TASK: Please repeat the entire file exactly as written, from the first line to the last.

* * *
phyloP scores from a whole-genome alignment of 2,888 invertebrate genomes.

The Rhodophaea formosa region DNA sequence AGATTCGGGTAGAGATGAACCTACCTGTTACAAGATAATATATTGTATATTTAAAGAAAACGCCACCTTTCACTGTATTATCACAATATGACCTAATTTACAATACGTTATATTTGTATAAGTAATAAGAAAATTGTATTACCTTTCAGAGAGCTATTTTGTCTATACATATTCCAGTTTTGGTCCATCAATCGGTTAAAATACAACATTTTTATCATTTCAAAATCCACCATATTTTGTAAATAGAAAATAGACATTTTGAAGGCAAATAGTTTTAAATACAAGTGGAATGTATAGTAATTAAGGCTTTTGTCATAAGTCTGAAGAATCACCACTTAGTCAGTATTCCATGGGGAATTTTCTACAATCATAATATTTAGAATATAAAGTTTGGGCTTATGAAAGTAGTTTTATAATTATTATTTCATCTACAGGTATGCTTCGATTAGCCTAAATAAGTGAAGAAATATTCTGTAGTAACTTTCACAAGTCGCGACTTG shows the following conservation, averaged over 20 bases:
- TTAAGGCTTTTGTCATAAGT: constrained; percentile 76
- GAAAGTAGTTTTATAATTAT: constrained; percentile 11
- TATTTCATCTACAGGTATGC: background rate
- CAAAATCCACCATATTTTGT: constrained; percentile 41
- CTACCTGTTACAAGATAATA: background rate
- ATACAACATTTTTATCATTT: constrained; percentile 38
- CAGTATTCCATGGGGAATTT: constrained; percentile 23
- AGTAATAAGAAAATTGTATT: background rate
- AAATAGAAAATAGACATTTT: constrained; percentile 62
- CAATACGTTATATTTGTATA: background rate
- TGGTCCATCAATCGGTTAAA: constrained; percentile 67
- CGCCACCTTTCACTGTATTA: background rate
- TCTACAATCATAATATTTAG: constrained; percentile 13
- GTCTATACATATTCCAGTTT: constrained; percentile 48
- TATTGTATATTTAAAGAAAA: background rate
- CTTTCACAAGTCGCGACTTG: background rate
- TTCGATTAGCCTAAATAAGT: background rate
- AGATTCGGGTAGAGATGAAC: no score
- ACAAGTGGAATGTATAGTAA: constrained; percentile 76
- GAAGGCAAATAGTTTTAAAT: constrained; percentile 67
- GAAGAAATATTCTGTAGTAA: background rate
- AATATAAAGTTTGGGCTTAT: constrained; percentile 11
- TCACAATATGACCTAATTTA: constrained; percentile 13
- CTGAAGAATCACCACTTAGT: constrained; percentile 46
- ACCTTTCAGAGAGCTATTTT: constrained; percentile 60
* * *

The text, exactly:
phyloP scores from a whole-genome alignment of 2,888 invertebrate genomes.

The Rhodophaea formosa region DNA sequence AGATTCGGGTAGAGATGAACCTACCTGTTACAAGATAATATATTGTATATTTAAAGAAAACGCCACCTTTCACTGTATTATCACAATATGACCTAATTTACAATACGTTATATTTGTATAAGTAATAAGAAAATTGTATTACCTTTCAGAGAGCTATTTTGTCTATACATATTCCAGTTTTGGTCCATCAATCGGTTAAAATACAACATTTTTATCATTTCAAAATCCACCATATTTTGTAAATAGAAAATAGACATTTTGAAGGCAAATAGTTTTAAATACAAGTGGAATGTATAGTAATTAAGGCTTTTGTCATAAGTCTGAAGAATCACCACTTAGTCAGTATTCCATGGGGAATTTTCTACAATCATAATATTTAGAATATAAAGTTTGGGCTTATGAAAGTAGTTTTATAATTATTATTTCATCTACAGGTATGCTTCGATTAGCCTAAATAAGTGAAGAAATATTCTGTAGTAACTTTCACAAGTCGCGACTTG shows the following conservation, averaged over 20 bases:
- TTAAGGCTTTTGTCATAAGT: constrained; percentile 76
- GAAAGTAGTTTTATAATTAT: constrained; percentile 11
- TATTTCATCTACAGGTATGC: background rate
- CAAAATCCACCATATTTTGT: constrained; percentile 41
- CTACCTGTTACAAGATAATA: background rate
- ATACAACATTTTTATCATTT: constrained; percentile 38
- CAGTATTCCATGGGGAATTT: constrained; percentile 23
- AGTAATAAGAAAATTGTATT: background rate
- AAATAGAAAATAGACATTTT: constrained; percentile 62
- CAATACGTTATATTTGTATA: background rate
- TGGTCCATCAATCGGTTAAA: constrained; percentile 67
- CGCCACCTTTCACTGTATTA: background rate
- TCTACAATCATAATATTTAG: constrained; percentile 13
- GTCTATACATATTCCAGTTT: constrained; percentile 48
- TATTGTATATTTAAAGAAAA: background rate
- CTTTCACAAGTCGCGACTTG: background rate
- TTCGATTAGCCTAAATAAGT: background rate
- AGATTCGGGTAGAGATGAAC: no score
- ACAAGTGGAATGTATAGTAA: constrained; percentile 76
- GAAGGCAAATAGTTTTAAAT: constrained; percentile 67
- GAAGAAATATTCTGTAGTAA: background rate
- AATATAAAGTTTGGGCTTAT: constrained; percentile 11
- TCACAATATGACCTAATTTA: constrained; percentile 13
- CTGAAGAATCACCACTTAGT: constrained; percentile 46
- ACCTTTCAGAGAGCTATTTT: constrained; percentile 60